Ireland’s Energy: What’s the right policy for a recovering economy?

Carbon dioxide emissions fell in the recession but are now rising again. Without dramatic policy changes, Ireland won’t achieve its targets

Ireland needs to diversify its fuel sources and not depend on coal-fired power stations such as Moneypoint. Photograph: Neil Warner for ESB

Ireland needs to diversify its fuel sources and not depend on coal-fired power stations such as Moneypoint. Photograph: Neil Warner for ESB

 

It is eight years since the publication of the last White Paper on Energy. Since then, there has been a major acceleration of renewable energy. Capacity has been increased and an all-island energy market with Northern Ireland has been created. Big strides have also been made on energy efficiency, from better building regulations and energy-efficient incentives for homes to a dramatic lowering in emissions from cars.

Yet some of the big problems that confronted the government then have budged little since, including an 89 per cent dependence on imported fuel, lack of diversity in fuel sources and challenging climate change targets such as the need to become a “low-carbon economy” by 2050.

The recession led to a 22 per cent reduction in carbon dioxide emissions, but the recovering economy has led to emissions increase in transport, industry and domestic sectors. Unless this changes dramatically, Ireland will fail to achieve its emissions targets.

Renewable power

Alex White

White has also said the Finance Bill will include new forms of incentives for prospecting for oil and gas off Ireland’s Atlantic coast. Pointing out that the number of applications for licences had increased, he is nonetheless cautious about any substantial find of oil or gas in the future.

Dr Rory Monaghan, director of energy systems engineering at NUI Galway, says three approaches are necessary for future energy policy. The first is to diversify existing supplies and energy sources. The second is to look for new sources in Ireland. The third is to look for renewables and replacements, such as wind, ocean power and enhanced networks.

Monaghan says Ireland is hugely dependent on its gas pipeline to Scotland. “The UK reserves are running out. If something goes wrong, we have zero backup.”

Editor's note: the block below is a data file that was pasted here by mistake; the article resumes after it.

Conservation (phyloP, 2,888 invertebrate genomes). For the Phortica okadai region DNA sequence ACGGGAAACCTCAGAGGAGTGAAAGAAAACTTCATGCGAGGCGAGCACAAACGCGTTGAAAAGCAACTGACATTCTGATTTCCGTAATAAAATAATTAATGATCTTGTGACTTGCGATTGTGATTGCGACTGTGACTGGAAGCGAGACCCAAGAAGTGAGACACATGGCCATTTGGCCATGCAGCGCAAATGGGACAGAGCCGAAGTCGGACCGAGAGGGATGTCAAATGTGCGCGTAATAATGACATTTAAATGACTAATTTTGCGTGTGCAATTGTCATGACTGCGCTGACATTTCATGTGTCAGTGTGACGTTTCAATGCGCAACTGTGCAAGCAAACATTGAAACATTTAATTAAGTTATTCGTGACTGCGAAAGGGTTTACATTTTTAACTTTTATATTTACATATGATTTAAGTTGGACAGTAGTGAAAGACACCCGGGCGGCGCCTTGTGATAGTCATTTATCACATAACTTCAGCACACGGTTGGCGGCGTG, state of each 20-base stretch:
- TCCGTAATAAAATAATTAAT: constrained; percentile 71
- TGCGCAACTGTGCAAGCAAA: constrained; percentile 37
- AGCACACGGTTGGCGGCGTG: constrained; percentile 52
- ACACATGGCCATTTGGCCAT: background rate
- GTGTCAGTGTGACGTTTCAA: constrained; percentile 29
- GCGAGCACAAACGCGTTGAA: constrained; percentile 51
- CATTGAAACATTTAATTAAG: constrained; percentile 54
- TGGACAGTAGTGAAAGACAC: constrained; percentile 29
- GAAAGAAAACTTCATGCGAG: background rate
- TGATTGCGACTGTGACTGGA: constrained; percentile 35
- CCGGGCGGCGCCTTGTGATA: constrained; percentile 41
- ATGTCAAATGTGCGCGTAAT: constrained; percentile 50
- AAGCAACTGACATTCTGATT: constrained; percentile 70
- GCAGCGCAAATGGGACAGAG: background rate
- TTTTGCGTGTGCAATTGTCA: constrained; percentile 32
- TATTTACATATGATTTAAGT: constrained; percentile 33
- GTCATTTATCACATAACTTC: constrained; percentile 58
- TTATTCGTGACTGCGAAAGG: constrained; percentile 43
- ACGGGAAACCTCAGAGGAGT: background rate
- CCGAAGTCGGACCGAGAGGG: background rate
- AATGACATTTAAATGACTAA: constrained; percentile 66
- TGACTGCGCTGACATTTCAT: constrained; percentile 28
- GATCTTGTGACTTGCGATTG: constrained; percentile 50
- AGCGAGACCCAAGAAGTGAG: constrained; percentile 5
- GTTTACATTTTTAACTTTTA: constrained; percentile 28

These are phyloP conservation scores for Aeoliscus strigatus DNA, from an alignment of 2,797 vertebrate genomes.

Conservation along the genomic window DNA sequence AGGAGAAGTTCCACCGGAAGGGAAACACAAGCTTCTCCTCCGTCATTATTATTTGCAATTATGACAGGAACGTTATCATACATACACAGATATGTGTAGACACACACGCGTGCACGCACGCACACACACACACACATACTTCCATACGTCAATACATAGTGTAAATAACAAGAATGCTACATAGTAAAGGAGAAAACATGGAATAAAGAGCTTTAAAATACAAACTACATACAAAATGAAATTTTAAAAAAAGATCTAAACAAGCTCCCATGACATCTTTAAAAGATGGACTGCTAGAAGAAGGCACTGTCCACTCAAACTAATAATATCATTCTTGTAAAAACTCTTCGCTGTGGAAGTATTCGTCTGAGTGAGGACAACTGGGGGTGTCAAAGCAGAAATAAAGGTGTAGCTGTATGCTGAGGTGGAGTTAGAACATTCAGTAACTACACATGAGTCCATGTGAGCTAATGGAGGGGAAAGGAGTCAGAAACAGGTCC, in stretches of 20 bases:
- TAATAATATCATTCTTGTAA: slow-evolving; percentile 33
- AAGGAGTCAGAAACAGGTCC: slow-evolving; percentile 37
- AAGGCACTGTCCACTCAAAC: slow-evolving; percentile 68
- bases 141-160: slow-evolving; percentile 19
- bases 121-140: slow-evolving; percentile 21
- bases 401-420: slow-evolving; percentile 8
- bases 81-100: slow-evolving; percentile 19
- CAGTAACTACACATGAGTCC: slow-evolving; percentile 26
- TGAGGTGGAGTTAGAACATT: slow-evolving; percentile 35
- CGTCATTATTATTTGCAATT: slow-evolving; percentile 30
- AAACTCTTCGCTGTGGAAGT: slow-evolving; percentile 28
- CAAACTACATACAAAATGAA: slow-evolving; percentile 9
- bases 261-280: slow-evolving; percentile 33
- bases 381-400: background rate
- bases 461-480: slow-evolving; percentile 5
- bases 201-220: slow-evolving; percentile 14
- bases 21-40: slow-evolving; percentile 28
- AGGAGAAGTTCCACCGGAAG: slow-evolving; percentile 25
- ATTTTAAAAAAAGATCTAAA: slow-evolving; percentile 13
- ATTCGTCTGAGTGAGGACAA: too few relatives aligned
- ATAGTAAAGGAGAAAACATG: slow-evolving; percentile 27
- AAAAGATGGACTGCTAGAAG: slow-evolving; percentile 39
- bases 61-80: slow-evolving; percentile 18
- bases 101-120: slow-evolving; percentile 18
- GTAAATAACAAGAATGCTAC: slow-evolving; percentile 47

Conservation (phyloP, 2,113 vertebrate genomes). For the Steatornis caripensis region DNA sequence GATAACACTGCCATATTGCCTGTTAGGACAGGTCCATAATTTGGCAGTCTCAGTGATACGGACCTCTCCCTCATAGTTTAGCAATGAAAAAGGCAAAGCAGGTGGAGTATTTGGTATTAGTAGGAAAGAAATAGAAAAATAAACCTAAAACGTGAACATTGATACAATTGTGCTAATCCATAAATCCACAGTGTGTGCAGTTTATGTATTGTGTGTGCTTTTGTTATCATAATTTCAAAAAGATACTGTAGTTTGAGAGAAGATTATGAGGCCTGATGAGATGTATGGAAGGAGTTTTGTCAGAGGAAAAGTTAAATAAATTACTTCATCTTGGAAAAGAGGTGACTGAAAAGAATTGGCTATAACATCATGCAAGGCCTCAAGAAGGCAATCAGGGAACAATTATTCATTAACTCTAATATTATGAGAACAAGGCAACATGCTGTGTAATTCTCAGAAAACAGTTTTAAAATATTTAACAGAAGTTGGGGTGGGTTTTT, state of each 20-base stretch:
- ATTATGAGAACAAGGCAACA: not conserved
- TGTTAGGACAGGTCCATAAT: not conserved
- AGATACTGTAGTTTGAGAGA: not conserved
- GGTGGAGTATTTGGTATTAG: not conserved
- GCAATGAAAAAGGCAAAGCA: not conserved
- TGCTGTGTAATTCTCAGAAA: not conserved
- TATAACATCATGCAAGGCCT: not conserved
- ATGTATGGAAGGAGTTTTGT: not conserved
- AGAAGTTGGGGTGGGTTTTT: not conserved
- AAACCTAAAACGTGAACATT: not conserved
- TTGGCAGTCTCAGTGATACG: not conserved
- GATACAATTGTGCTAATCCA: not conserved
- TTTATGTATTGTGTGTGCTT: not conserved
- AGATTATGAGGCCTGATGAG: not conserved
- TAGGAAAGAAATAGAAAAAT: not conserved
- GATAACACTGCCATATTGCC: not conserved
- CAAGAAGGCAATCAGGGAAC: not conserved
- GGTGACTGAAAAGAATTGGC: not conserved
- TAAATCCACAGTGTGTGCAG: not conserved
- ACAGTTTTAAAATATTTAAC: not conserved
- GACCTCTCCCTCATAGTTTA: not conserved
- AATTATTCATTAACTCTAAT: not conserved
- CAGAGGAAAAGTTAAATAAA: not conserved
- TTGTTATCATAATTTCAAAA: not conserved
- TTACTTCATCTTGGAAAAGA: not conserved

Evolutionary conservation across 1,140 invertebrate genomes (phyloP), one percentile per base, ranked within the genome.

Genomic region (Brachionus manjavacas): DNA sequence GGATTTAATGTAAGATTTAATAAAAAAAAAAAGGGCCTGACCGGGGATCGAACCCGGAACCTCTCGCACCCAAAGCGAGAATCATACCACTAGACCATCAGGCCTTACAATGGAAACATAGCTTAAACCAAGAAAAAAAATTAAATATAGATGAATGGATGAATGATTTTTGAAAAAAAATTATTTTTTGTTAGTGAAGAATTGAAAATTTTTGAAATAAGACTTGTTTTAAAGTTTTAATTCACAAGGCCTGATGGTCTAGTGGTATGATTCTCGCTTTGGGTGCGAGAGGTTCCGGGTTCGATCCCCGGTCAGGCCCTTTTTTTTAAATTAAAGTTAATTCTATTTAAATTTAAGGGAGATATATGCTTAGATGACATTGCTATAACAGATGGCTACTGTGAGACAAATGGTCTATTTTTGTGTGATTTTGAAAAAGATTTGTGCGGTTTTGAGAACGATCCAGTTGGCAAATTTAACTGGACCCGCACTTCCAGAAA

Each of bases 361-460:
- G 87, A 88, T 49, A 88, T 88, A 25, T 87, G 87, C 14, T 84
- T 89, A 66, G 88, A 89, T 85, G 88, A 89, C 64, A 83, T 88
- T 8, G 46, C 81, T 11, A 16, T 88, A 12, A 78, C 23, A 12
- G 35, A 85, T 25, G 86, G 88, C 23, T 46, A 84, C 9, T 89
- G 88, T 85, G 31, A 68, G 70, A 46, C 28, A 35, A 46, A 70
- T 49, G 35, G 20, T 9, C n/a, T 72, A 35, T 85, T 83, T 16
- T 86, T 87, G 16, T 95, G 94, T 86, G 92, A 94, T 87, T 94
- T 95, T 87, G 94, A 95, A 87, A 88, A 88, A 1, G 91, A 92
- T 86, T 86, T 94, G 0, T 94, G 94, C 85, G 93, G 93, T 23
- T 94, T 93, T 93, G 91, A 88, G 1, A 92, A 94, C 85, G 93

He says the Corrib field (which will supply 60 per cent of gas needs for four years) will give a temporary solution. He says the State should look at liquefied natural gas and massive tankers full of liquid gas stored in the Shannon estuary.

Interconnectors

Eamon Ryan

Ryan also sees this as part of the solution to the big problem with wind power: its variable nature. If wind turbines were generating more power than Ireland needed, they could be fed into the wider European grid.

For another former energy minister, Pat Rabbitte, that kind of interconnection would allow big wind farms in the midlands to export power to Britain and beyond – a possibility he worked on while minister.

Ryan would like to see the electrification of heat and transport, both very reliant on fossil fuels. He quotes influential American environmental consultant Jeremy Rifkin who has said we will “have a digital revolution that will drive an energy revolution that will drive a social revolution”.

A major plank of that thinking is a smart meter programme, which would allow domestic users to control when and how they use electricity, and even allow them to become mini generators (through solar and wind). A policy paper published by Rabbitte last year said pilot studies had shown smart meters could reduce peak electricity demand by 8.8 per cent.

While the uptake of electric cars has been paltry (range anxiety and car prices are the two major impediments), White and others are optimistic that it will improve. However, nobody holds out any hope that the target of them making up 20 per cent of the car fleet by 2020 is realistic.

White also says he will focus a lot of effort on improving the incentives for energy efficiency in homes. The aim of retrofitting one million homes by 2020 does not look achievable.

So what are the potential new sources of energy in Ireland? Monaghan says the Government should be pushing renewable power for energy security as much as climate change. Wind and ocean energy are very much at the research stage and have not been cracked yet. “They are high risk, high reward,” says Monaghan.